2.2. Plant, Cow Dung, and Chicken Manure

The study was conducted in a six-year-old plantation of “5 Roi” pomelo grown by rootstock. The trees were spaced at 4.0 × 4.0 m. At the start of the experiment, the pomelo trees were 3.5 to 3.75 m tall and had a canopy with a size of 3.0 to 3.25 m. The trees had similar trunk diameters selected for the trial.

The CD used in this research was a commercial product of the Vinatap Viet Nam, which contained 394 g of total C kg−1, 15.7 g of total N kg−1, 9.85 g of total P kg−1, and 8.96 g of total K kg−1. Chicken manure was incubated between raw CM with rice straw for 60 days under field conditions. When starting incubation, raw CM and rice straw irrigated gain from 55% to 60% humidity. The CM contained 475 g of total C kg−1, and the contents of macroelements, namely, N, P, and K, were 19.6, 9.07, and 24.7 g kg−1, respectively.

2.3. Experimental Design

The experiment was conducted in a randomized complete block design with four replications of three treatments as follows: control, only applied NPK fertilizer; cow dung (CD) applied at 10 Mg per year per ha combined with NPK fertilizer; chicken manure (CM) applied at 10 Mg per year per ha combined with NPK fertilizer. The study was conducted for three consecutive years, from January 2018 to December 2020. A total of 48 pomelo trees were used per experiment per site; each treatment included 16 trees, and each replicate was four trees. CM and CD were applied twice per year (depth of about 10 cm from the surface layer around pomelo canopy), at the start and at the end of the dry season. All treatments in this study accepted normal horticultural care for pest, weed, and disease control.

The application rates of N, P, and K (900, 600, and 850 g per tree per year, resp.) were in accordance with the recommendation of the Southern Horticultural Research Institute (SOFRI), Vietnam. N, P, and K were applied as urea (46% N), superphosphate (7% P), and potassium chloride (50% K). After one month of the harvested stage, 20% of total N and 30% of total P were applied; 15%, 40%, and 30% of total N, P, and K, respectively, were applied before pomelo blossomed at two months; and 20%, 10%, and 15% of total N, P, and K, respectively, were applied at one month after fruit set. At two and a half months after fruit set, 25%, 10%, and 15% of total N, total P, and total K were applied for pomelo tree, and at four months after fruit set, 20%, 10%, and 20%, respectively, were applied; 20% of total K was applied two months before fruit harvest.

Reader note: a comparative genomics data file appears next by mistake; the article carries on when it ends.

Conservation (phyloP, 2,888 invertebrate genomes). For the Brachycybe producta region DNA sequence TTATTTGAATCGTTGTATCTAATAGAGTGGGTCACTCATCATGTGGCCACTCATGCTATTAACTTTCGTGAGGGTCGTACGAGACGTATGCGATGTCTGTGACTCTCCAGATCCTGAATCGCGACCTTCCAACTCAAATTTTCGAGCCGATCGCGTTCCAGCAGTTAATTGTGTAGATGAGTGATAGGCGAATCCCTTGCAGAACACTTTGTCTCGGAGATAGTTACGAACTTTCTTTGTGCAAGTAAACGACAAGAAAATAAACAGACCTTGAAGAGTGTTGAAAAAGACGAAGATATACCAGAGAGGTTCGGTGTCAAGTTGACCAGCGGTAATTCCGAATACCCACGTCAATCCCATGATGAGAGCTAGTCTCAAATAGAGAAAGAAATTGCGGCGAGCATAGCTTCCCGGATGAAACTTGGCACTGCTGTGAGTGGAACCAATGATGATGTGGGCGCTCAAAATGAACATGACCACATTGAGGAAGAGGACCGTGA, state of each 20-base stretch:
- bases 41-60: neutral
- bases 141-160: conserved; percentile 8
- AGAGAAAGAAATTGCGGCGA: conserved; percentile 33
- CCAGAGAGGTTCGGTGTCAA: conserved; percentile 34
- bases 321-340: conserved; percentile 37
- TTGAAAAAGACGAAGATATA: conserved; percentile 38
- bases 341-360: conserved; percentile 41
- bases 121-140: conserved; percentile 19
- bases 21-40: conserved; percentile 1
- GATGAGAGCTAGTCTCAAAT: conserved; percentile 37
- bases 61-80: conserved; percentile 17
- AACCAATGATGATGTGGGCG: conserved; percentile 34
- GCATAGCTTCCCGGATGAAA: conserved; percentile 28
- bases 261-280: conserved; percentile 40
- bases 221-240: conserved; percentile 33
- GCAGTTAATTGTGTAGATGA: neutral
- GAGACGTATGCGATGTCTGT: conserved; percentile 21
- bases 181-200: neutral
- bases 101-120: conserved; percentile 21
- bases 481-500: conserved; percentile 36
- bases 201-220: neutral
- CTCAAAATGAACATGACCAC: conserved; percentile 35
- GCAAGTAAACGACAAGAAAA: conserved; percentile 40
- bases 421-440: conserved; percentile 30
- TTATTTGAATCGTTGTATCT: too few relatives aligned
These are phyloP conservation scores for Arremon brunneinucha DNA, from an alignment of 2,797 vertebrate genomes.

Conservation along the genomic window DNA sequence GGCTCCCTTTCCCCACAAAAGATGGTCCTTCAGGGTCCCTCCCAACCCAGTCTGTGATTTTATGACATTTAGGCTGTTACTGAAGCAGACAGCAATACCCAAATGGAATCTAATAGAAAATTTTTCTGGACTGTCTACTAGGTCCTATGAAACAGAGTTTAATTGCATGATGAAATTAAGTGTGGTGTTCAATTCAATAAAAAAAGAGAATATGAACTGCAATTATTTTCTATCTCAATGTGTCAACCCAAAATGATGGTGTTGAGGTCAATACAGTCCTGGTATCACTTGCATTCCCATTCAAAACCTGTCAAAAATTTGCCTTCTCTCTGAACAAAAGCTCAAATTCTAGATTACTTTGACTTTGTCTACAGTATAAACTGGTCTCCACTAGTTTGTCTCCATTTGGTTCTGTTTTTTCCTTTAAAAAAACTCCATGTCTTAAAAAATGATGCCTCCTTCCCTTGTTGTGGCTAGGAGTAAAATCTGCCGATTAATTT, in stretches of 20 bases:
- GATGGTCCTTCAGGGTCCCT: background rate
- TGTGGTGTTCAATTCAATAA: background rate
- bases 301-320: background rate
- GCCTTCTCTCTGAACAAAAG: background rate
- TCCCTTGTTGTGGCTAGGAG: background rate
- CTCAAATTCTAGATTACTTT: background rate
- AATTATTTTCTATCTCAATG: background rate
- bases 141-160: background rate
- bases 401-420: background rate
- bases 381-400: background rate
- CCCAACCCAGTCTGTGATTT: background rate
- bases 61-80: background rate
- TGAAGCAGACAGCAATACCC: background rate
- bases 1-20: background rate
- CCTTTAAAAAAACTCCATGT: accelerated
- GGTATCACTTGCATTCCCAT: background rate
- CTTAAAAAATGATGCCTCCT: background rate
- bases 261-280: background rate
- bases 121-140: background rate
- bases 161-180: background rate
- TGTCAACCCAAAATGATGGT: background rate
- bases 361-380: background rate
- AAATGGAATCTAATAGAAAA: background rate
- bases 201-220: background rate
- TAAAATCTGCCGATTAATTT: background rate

2.4. Soil Sampling and Analysis

Soil sample collection was performed in December 2018, 2019, and 2020. The soil samples were taken from two layers, surface (0–20-cm depth) and subsurface (20–50-cm depth), at five different positions for each replicate and then mixed evenly to obtain a soil sample. At the same time, the separate soil samples were taken with 100 cm3 cores for bulk density (BD) analysis. After being collected, the soil samples were put in plastic bags and then transported to the Soil Physics and Chemistry Laboratory, Department of Soil Science, College of Agriculture, Can Tho University. In our study, a total of 216 soil samples were collected in three years from three sites (72 samples each year).